This new focus on the genetic underpinnings and molecular basis of disease has enabled the drug research-to-development transition to be redefined through much faster and more rigorous ‘proof of concept’ trials.

For example, without going into specifics, certain breast cancers can be defined according to specific gene mutations. Take one specific gene mutation – it causes a specific type of breast cancer. By developing a molecular compound to block this gene mutation, it can prevent the development of this specific breast cancer by preventing the mutated gene producing abnormal (cancerous) protein.

By reclassifying breast cancer, for example, into a variety of diseases each dependent on a specific metabolic pathway and then developing specific molecular compounds to block each pathway, has the effect of preventing the development of the disease.

This reclassification of disease based on it genetic makeup, molecular structure and metabolic pathway is enabling the development of drugs (molecular compounds) that have a much greater efficacy, than those developed from a histopathological basis.

The drugs are much more targeted in blocking disease development. Further, bringing these drugs to market should be quicker than in the past as proof of concept trials can be very specifically designed to test the molecular interaction of the compound on the disease, the molecular basis of which is known. No more shots in the dark, as such.

      

What’s more – and this looks particularly promising – researchers at Novartis are also discovering that some seemingly unrelated diseases are in fact related by their sharing the same molecular pathway. It could be a certain type of colon cancer, for example, that shares the same molecular pathway as a particular type of breast cancer. The upshot of this is that the molecular compound (drug) that they have developed, tested and proven works for the breast cancer, they are finding also works to treat this specific colon cancer. So rather than develop completely new compounds (they are, of course, doing this for some disease areas) they can adapt the compound and test it on other diseases which share the same molecular pathway.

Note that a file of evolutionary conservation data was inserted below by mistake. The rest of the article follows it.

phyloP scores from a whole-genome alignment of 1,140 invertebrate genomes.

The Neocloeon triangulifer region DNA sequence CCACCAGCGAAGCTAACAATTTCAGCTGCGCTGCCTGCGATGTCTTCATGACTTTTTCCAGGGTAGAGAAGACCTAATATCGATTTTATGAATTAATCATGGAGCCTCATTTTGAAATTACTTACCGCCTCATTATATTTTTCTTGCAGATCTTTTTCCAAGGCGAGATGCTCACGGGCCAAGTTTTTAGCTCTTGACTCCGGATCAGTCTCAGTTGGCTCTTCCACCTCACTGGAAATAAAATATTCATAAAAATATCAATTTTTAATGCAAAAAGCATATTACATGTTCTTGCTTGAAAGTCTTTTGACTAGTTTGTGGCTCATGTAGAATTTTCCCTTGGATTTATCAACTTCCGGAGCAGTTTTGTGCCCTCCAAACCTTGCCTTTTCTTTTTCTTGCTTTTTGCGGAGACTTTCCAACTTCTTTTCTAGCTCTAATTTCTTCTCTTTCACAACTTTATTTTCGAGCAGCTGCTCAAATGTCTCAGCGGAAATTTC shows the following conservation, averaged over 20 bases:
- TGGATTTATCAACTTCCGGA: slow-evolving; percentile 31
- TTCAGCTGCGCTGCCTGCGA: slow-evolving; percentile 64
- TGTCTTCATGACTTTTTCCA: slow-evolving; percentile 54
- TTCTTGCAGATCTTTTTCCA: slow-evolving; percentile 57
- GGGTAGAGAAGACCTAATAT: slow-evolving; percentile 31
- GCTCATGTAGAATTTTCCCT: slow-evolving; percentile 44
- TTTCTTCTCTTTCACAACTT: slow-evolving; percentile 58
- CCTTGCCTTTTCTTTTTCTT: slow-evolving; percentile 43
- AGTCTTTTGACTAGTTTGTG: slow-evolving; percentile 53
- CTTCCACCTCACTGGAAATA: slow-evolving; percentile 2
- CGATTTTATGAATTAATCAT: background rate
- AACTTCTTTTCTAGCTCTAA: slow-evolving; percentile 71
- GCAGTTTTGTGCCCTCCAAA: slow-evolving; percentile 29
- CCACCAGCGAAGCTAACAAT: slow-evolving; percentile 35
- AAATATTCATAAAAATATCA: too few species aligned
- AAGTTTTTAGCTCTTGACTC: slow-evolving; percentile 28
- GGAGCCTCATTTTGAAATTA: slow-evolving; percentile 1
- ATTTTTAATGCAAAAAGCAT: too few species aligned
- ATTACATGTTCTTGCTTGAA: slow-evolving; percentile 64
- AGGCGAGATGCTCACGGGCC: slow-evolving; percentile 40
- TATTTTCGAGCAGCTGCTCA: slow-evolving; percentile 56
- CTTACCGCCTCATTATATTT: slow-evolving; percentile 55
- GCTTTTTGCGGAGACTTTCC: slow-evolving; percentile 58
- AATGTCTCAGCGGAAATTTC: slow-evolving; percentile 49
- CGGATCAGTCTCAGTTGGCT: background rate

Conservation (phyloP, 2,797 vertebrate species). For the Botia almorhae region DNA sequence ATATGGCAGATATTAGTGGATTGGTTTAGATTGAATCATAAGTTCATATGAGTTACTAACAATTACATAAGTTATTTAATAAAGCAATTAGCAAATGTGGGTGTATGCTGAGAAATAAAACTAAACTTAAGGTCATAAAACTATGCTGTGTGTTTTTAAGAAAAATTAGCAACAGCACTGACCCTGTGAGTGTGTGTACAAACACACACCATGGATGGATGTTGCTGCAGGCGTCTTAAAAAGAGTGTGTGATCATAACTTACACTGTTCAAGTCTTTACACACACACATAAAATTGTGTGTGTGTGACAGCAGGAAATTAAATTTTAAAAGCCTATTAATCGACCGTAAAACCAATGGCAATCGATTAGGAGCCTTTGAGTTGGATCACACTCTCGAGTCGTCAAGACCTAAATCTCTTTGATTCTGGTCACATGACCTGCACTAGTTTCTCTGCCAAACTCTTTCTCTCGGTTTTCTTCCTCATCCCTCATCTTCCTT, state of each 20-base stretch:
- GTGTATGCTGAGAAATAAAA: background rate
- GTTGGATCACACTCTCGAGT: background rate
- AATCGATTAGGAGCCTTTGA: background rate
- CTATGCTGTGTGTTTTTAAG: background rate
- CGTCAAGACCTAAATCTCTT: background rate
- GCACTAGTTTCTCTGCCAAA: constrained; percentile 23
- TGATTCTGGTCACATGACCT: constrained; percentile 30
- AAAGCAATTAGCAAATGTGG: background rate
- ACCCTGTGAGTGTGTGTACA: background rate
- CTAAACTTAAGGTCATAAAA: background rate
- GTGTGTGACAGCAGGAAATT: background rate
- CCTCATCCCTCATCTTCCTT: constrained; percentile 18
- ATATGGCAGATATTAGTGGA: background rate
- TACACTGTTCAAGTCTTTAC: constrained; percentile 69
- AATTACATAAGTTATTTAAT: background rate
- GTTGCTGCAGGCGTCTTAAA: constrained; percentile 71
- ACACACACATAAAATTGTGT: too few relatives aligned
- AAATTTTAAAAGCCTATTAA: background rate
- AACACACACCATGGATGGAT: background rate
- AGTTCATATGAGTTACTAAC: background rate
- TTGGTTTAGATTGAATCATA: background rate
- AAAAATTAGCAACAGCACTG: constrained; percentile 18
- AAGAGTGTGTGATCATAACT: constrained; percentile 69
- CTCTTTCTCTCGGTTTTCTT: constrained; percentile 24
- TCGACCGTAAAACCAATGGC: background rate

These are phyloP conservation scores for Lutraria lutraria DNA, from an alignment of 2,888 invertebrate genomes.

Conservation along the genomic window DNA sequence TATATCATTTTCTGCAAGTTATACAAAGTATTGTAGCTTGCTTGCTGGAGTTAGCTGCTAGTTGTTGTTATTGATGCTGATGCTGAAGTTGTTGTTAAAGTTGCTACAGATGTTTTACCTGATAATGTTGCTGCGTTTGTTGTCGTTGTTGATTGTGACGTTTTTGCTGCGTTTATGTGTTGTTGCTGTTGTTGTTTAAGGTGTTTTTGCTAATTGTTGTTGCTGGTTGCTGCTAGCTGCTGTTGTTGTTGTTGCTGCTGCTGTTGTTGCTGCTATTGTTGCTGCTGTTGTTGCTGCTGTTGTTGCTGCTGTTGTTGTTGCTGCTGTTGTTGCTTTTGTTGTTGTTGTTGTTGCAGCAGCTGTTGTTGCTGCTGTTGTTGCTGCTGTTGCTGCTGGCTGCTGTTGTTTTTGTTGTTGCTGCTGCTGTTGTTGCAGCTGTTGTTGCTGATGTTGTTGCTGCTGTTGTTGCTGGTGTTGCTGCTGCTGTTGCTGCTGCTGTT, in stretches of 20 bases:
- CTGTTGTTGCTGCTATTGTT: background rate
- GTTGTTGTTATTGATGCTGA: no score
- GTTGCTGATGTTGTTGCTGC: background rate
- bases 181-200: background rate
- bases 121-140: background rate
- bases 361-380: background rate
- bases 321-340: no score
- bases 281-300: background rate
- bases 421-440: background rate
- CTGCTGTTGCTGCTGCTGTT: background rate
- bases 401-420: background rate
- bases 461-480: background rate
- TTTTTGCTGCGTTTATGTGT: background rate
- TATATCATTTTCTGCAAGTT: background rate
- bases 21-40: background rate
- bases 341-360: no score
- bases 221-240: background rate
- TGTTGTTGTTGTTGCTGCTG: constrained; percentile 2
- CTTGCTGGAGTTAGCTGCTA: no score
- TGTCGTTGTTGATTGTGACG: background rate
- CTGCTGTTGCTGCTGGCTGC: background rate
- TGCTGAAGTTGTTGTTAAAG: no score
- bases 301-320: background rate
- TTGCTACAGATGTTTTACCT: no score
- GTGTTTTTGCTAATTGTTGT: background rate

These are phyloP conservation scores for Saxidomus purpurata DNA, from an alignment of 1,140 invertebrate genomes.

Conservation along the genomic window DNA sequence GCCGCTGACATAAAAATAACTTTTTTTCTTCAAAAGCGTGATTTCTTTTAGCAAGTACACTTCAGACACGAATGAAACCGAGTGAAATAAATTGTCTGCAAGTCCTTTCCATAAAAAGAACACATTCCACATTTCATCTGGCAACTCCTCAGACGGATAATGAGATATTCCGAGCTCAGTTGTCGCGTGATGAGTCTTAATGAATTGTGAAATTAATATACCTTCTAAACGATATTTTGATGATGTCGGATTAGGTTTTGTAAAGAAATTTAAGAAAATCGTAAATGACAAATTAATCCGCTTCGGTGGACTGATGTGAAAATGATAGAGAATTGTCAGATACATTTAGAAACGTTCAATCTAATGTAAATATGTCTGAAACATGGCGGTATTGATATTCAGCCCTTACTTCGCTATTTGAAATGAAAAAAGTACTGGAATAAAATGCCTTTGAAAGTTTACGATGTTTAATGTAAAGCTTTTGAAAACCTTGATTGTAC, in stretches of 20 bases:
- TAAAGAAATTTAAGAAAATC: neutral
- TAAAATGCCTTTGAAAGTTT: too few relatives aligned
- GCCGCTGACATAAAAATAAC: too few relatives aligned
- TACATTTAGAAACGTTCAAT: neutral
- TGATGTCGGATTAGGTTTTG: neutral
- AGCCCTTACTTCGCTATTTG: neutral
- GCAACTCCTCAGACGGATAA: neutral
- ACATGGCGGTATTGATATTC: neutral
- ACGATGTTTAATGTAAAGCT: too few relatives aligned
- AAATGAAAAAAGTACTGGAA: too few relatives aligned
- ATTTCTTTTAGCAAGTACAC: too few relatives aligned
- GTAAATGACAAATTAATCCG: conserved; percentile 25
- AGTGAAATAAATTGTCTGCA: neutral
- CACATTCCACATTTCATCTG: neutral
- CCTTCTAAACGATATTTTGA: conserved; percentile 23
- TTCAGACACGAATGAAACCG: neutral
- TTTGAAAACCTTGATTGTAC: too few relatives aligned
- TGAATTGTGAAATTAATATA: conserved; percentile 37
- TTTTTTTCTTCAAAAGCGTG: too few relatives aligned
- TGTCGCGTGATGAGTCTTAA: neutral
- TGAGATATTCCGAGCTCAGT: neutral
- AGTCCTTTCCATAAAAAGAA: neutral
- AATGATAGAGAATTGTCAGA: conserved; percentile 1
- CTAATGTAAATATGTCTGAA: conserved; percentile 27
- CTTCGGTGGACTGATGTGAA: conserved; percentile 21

This is an exciting new development in drug discovery and although it is still relatively early days, it has massive potential to fundamentally change the way we treat disease.

With this new approach to drug development Novartis has many new drugs in the pipeline – although some of the molecular compounds aren’t new, their applications are.

“We have generated one of the largest research pipelines in the industry,” the NIBR spokesperson said. “We expect more than 60 submissions for regulatory approval over the next five years.” Many of these will be for new applications for already developed molecular compounds, although he added, confirming Novartis’ emphasis on innovation, “more than 20 of these will be for new molecular compounds”.


 Date of upload: 15th Aug 2011